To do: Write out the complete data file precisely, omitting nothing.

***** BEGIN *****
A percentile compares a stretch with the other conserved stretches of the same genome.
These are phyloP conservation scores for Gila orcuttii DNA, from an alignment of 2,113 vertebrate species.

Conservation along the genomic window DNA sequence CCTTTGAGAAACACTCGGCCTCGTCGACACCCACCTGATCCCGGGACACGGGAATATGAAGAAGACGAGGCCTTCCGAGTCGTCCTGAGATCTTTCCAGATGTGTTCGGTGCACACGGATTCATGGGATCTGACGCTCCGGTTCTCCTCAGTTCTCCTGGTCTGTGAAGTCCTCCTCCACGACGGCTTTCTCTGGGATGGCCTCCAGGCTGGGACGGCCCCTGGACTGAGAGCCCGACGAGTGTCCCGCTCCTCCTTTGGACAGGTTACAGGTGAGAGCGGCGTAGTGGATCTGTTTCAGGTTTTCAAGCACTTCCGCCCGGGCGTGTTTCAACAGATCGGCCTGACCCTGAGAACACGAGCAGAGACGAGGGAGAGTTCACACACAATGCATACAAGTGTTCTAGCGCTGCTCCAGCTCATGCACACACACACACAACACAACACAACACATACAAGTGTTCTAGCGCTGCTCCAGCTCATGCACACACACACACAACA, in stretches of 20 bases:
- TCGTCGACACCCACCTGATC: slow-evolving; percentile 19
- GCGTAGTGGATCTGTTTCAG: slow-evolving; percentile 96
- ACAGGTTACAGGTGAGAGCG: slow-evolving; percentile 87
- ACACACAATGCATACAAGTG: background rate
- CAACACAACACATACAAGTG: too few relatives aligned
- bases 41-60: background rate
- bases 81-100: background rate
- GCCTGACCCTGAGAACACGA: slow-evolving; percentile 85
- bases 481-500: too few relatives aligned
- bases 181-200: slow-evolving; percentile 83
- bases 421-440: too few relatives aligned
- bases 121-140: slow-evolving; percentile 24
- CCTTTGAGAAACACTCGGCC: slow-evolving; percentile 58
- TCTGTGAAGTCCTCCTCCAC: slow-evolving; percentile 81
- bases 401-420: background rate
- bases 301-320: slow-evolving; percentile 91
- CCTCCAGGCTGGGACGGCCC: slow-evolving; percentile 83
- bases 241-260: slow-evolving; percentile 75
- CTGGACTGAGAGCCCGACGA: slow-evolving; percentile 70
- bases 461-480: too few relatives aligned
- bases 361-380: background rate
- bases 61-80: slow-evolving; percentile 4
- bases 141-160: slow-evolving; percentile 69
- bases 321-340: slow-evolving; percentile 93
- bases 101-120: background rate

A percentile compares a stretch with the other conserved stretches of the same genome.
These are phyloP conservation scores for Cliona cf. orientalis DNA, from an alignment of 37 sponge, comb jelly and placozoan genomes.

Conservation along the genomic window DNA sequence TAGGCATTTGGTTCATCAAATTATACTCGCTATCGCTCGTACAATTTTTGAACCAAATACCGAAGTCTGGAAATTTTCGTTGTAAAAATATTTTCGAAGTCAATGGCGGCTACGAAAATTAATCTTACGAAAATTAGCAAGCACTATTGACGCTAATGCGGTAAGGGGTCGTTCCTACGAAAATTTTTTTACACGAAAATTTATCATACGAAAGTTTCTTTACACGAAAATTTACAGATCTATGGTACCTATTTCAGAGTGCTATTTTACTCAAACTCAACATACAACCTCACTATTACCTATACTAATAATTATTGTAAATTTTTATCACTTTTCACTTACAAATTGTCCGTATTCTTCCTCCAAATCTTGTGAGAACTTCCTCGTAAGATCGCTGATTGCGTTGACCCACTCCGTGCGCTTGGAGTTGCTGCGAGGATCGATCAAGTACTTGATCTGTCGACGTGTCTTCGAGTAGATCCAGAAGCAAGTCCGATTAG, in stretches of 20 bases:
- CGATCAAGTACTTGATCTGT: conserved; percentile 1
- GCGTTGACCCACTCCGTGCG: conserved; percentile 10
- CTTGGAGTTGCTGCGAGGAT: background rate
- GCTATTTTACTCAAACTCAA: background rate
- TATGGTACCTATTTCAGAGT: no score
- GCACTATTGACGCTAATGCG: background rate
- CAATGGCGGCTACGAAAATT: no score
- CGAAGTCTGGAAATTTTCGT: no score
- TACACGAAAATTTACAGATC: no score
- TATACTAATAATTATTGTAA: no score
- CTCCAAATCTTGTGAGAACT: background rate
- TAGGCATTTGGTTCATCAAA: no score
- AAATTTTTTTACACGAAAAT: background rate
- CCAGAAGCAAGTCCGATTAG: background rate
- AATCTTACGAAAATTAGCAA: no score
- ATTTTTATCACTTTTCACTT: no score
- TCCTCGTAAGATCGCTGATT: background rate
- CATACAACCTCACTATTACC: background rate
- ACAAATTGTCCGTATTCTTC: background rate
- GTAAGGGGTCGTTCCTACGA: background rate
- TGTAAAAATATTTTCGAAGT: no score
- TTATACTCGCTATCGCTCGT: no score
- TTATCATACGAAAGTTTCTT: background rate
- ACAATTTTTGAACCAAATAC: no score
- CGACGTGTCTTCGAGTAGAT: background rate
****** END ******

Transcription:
A percentile compares a stretch with the other conserved stretches of the same genome.
These are phyloP conservation scores for Gila orcuttii DNA, from an alignment of 2,113 vertebrate species.

Conservation along the genomic window DNA sequence CCTTTGAGAAACACTCGGCCTCGTCGACACCCACCTGATCCCGGGACACGGGAATATGAAGAAGACGAGGCCTTCCGAGTCGTCCTGAGATCTTTCCAGATGTGTTCGGTGCACACGGATTCATGGGATCTGACGCTCCGGTTCTCCTCAGTTCTCCTGGTCTGTGAAGTCCTCCTCCACGACGGCTTTCTCTGGGATGGCCTCCAGGCTGGGACGGCCCCTGGACTGAGAGCCCGACGAGTGTCCCGCTCCTCCTTTGGACAGGTTACAGGTGAGAGCGGCGTAGTGGATCTGTTTCAGGTTTTCAAGCACTTCCGCCCGGGCGTGTTTCAACAGATCGGCCTGACCCTGAGAACACGAGCAGAGACGAGGGAGAGTTCACACACAATGCATACAAGTGTTCTAGCGCTGCTCCAGCTCATGCACACACACACACAACACAACACAACACATACAAGTGTTCTAGCGCTGCTCCAGCTCATGCACACACACACACAACA, in stretches of 20 bases:
- TCGTCGACACCCACCTGATC: slow-evolving; percentile 19
- GCGTAGTGGATCTGTTTCAG: slow-evolving; percentile 96
- ACAGGTTACAGGTGAGAGCG: slow-evolving; percentile 87
- ACACACAATGCATACAAGTG: background rate
- CAACACAACACATACAAGTG: too few relatives aligned
- bases 41-60: background rate
- bases 81-100: background rate
- GCCTGACCCTGAGAACACGA: slow-evolving; percentile 85
- bases 481-500: too few relatives aligned
- bases 181-200: slow-evolving; percentile 83
- bases 421-440: too few relatives aligned
- bases 121-140: slow-evolving; percentile 24
- CCTTTGAGAAACACTCGGCC: slow-evolving; percentile 58
- TCTGTGAAGTCCTCCTCCAC: slow-evolving; percentile 81
- bases 401-420: background rate
- bases 301-320: slow-evolving; percentile 91
- CCTCCAGGCTGGGACGGCCC: slow-evolving; percentile 83
- bases 241-260: slow-evolving; percentile 75
- CTGGACTGAGAGCCCGACGA: slow-evolving; percentile 70
- bases 461-480: too few relatives aligned
- bases 361-380: background rate
- bases 61-80: slow-evolving; percentile 4
- bases 141-160: slow-evolving; percentile 69
- bases 321-340: slow-evolving; percentile 93
- bases 101-120: background rate

A percentile compares a stretch with the other conserved stretches of the same genome.
These are phyloP conservation scores for Cliona cf. orientalis DNA, from an alignment of 37 sponge, comb jelly and placozoan genomes.

Conservation along the genomic window DNA sequence TAGGCATTTGGTTCATCAAATTATACTCGCTATCGCTCGTACAATTTTTGAACCAAATACCGAAGTCTGGAAATTTTCGTTGTAAAAATATTTTCGAAGTCAATGGCGGCTACGAAAATTAATCTTACGAAAATTAGCAAGCACTATTGACGCTAATGCGGTAAGGGGTCGTTCCTACGAAAATTTTTTTACACGAAAATTTATCATACGAAAGTTTCTTTACACGAAAATTTACAGATCTATGGTACCTATTTCAGAGTGCTATTTTACTCAAACTCAACATACAACCTCACTATTACCTATACTAATAATTATTGTAAATTTTTATCACTTTTCACTTACAAATTGTCCGTATTCTTCCTCCAAATCTTGTGAGAACTTCCTCGTAAGATCGCTGATTGCGTTGACCCACTCCGTGCGCTTGGAGTTGCTGCGAGGATCGATCAAGTACTTGATCTGTCGACGTGTCTTCGAGTAGATCCAGAAGCAAGTCCGATTAG, in stretches of 20 bases:
- CGATCAAGTACTTGATCTGT: conserved; percentile 1
- GCGTTGACCCACTCCGTGCG: conserved; percentile 10
- CTTGGAGTTGCTGCGAGGAT: background rate
- GCTATTTTACTCAAACTCAA: background rate
- TATGGTACCTATTTCAGAGT: no score
- GCACTATTGACGCTAATGCG: background rate
- CAATGGCGGCTACGAAAATT: no score
- CGAAGTCTGGAAATTTTCGT: no score
- TACACGAAAATTTACAGATC: no score
- TATACTAATAATTATTGTAA: no score
- CTCCAAATCTTGTGAGAACT: background rate
- TAGGCATTTGGTTCATCAAA: no score
- AAATTTTTTTACACGAAAAT: background rate
- CCAGAAGCAAGTCCGATTAG: background rate
- AATCTTACGAAAATTAGCAA: no score
- ATTTTTATCACTTTTCACTT: no score
- TCCTCGTAAGATCGCTGATT: background rate
- CATACAACCTCACTATTACC: background rate
- ACAAATTGTCCGTATTCTTC: background rate
- GTAAGGGGTCGTTCCTACGA: background rate
- TGTAAAAATATTTTCGAAGT: no score
- TTATACTCGCTATCGCTCGT: no score
- TTATCATACGAAAGTTTCTT: background rate
- ACAATTTTTGAACCAAATAC: no score
- CGACGTGTCTTCGAGTAGAT: background rate